A plurale tantum, derived from the Latin word Fasces, denotes summary power and jurisdiction, as well as “unity in might.”
The classic Roman fasces were made up of a cylinder made out of a bundle of white birch rods strung together with a crimson leather ribbon, and often containing a bronze ax (or two) amid the rods, with the blade(s) protruding from the bundle.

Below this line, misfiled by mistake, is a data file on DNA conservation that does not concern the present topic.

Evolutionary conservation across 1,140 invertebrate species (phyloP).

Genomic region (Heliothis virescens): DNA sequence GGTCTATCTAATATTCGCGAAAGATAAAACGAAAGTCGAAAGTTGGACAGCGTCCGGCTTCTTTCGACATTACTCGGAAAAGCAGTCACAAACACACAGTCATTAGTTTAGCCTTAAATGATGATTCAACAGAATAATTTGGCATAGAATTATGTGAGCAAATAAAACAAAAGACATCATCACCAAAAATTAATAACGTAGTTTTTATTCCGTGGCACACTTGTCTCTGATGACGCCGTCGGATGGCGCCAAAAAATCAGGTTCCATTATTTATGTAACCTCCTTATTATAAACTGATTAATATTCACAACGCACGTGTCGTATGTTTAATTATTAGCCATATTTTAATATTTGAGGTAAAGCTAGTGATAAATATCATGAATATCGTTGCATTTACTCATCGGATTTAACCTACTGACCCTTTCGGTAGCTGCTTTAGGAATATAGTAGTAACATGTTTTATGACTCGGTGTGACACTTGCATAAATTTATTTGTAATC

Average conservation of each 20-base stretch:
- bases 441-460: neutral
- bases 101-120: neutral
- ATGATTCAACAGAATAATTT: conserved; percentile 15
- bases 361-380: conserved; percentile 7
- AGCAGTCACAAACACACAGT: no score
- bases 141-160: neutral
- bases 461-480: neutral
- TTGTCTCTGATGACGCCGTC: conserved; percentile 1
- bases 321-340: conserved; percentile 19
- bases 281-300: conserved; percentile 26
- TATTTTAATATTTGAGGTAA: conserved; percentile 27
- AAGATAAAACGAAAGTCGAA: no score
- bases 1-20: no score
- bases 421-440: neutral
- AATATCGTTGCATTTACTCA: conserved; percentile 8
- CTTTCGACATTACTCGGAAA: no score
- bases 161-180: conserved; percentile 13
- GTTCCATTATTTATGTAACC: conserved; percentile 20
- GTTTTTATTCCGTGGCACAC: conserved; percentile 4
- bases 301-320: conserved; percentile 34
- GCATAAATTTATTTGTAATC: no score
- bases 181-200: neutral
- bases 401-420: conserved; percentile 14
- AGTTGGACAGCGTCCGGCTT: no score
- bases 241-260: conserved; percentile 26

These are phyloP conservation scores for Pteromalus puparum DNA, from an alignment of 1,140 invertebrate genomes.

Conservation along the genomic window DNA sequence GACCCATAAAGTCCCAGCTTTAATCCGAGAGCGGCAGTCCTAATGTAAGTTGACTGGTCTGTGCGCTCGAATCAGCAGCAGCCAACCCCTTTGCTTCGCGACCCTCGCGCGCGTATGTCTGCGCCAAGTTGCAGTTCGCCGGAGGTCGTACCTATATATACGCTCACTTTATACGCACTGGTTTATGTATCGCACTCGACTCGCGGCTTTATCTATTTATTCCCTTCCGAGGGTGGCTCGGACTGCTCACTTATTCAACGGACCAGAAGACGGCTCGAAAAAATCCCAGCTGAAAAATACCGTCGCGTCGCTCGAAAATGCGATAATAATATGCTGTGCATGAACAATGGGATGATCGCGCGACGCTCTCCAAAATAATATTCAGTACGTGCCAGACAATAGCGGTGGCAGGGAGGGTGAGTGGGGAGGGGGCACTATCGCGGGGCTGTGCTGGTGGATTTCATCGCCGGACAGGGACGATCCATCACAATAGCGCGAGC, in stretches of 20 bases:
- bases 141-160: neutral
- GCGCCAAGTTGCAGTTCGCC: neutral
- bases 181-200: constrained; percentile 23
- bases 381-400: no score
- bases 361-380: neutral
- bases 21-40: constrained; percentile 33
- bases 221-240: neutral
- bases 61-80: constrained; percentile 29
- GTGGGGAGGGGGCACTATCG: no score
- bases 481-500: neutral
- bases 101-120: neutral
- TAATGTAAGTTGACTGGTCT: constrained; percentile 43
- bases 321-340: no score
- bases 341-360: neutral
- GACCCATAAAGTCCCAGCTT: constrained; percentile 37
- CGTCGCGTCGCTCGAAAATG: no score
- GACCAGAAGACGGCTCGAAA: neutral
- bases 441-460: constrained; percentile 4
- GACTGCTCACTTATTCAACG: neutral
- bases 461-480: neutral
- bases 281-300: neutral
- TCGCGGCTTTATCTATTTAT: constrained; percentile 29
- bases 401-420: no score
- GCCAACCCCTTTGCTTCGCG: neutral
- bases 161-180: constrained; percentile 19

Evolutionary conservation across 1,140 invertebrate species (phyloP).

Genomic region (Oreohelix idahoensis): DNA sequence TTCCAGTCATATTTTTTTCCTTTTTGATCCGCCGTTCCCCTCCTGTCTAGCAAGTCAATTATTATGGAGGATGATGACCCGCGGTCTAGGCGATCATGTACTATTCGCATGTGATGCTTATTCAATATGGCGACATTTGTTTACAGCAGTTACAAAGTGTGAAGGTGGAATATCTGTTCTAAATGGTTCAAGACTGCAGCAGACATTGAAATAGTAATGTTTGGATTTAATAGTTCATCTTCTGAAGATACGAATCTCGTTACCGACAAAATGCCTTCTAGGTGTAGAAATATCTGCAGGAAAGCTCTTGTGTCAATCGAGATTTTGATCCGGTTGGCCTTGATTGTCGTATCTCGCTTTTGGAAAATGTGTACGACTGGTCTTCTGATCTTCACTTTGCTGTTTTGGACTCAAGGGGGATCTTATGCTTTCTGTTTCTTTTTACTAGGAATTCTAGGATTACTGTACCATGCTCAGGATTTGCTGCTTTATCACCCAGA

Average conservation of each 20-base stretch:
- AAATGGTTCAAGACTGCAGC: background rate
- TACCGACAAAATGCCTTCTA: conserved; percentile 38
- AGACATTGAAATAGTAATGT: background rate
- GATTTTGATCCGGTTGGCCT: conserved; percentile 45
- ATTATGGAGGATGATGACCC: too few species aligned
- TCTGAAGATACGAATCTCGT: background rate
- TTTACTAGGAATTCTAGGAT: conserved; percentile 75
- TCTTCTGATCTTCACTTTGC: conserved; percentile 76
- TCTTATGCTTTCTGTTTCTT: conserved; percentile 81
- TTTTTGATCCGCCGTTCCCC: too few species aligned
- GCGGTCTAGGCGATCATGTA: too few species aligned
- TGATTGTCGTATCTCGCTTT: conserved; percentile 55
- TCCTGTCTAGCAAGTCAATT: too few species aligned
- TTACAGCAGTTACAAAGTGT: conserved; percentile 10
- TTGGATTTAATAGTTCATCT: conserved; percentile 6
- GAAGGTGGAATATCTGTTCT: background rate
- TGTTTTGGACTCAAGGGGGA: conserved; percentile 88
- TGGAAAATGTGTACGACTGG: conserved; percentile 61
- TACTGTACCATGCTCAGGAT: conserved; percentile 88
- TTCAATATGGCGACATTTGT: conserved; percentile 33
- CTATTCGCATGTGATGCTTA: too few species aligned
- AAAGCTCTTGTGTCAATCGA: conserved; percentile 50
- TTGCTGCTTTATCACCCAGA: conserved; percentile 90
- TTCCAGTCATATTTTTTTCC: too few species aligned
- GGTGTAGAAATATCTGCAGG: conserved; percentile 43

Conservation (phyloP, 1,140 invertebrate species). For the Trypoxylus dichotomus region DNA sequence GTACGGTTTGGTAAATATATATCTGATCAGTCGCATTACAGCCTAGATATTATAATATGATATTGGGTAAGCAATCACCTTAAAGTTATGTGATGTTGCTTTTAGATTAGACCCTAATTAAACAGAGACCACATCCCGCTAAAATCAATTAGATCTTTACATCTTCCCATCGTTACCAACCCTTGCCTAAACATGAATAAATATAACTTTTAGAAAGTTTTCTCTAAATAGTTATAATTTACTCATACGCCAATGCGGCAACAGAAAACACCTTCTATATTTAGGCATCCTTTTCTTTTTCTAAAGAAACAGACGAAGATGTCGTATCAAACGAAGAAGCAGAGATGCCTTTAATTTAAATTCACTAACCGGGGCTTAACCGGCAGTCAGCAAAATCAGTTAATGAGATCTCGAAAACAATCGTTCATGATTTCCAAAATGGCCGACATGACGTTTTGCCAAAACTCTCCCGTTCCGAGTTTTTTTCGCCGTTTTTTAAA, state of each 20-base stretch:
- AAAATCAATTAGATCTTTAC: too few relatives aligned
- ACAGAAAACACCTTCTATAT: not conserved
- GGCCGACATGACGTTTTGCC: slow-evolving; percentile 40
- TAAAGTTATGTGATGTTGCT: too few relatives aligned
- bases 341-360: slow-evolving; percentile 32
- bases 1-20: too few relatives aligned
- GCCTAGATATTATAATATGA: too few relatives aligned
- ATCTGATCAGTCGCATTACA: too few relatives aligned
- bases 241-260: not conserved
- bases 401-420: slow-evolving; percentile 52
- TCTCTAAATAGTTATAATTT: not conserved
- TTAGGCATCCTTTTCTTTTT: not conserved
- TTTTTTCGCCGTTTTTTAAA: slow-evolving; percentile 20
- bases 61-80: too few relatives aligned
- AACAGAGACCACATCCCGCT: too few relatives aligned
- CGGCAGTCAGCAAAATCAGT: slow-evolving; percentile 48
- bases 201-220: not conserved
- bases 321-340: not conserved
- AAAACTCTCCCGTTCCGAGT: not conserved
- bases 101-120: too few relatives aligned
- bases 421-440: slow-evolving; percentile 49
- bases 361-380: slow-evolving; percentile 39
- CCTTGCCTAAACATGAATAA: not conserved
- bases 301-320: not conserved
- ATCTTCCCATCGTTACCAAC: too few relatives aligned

It was employed as a symbol of the Roman Republic in a variety of situations, including processions, similar to how a flag may be carried today.

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